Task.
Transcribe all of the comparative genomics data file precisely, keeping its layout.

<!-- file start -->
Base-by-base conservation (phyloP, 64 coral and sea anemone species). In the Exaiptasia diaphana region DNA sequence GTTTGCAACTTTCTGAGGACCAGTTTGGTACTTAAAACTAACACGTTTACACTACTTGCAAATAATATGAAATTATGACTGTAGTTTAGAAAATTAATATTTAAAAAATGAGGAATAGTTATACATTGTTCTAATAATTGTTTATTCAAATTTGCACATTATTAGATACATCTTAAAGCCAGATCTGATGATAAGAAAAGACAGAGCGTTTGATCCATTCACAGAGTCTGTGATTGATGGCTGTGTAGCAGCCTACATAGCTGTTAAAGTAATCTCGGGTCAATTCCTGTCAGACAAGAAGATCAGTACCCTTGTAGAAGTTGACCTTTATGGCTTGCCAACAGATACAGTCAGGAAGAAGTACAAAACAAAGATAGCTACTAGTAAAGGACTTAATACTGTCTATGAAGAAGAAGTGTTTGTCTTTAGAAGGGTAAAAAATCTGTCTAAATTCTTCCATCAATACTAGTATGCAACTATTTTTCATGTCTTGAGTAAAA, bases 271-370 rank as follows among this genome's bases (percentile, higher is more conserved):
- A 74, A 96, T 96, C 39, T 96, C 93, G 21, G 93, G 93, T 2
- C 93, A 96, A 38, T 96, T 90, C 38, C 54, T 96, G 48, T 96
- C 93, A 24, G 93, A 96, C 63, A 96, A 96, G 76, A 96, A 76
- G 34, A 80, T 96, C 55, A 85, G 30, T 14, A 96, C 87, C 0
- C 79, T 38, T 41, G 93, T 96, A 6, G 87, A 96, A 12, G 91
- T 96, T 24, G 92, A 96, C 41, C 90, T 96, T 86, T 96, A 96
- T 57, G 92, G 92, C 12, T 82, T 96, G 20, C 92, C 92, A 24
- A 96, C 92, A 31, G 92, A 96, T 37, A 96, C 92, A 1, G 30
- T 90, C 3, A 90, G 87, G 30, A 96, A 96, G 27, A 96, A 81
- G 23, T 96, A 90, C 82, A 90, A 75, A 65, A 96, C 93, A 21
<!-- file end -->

Base-by-base conservation (phyloP, 64 coral and sea anemone species). In the Exaiptasia diaphana region DNA sequence GTTTGCAACTTTCTGAGGACCAGTTTGGTACTTAAAACTAACACGTTTACACTACTTGCAAATAATATGAAATTATGACTGTAGTTTAGAAAATTAATATTTAAAAAATGAGGAATAGTTATACATTGTTCTAATAATTGTTTATTCAAATTTGCACATTATTAGATACATCTTAAAGCCAGATCTGATGATAAGAAAAGACAGAGCGTTTGATCCATTCACAGAGTCTGTGATTGATGGCTGTGTAGCAGCCTACATAGCTGTTAAAGTAATCTCGGGTCAATTCCTGTCAGACAAGAAGATCAGTACCCTTGTAGAAGTTGACCTTTATGGCTTGCCAACAGATACAGTCAGGAAGAAGTACAAAACAAAGATAGCTACTAGTAAAGGACTTAATACTGTCTATGAAGAAGAAGTGTTTGTCTTTAGAAGGGTAAAAAATCTGTCTAAATTCTTCCATCAATACTAGTATGCAACTATTTTTCATGTCTTGAGTAAAA, bases 271-370 rank as follows among this genome's bases (percentile, higher is more conserved):
- A 74, A 96, T 96, C 39, T 96, C 93, G 21, G 93, G 93, T 2
- C 93, A 96, A 38, T 96, T 90, C 38, C 54, T 96, G 48, T 96
- C 93, A 24, G 93, A 96, C 63, A 96, A 96, G 76, A 96, A 76
- G 34, A 80, T 96, C 55, A 85, G 30, T 14, A 96, C 87, C 0
- C 79, T 38, T 41, G 93, T 96, A 6, G 87, A 96, A 12, G 91
- T 96, T 24, G 92, A 96, C 41, C 90, T 96, T 86, T 96, A 96
- T 57, G 92, G 92, C 12, T 82, T 96, G 20, C 92, C 92, A 24
- A 96, C 92, A 31, G 92, A 96, T 37, A 96, C 92, A 1, G 30
- T 90, C 3, A 90, G 87, G 30, A 96, A 96, G 27, A 96, A 81
- G 23, T 96, A 90, C 82, A 90, A 75, A 65, A 96, C 93, A 21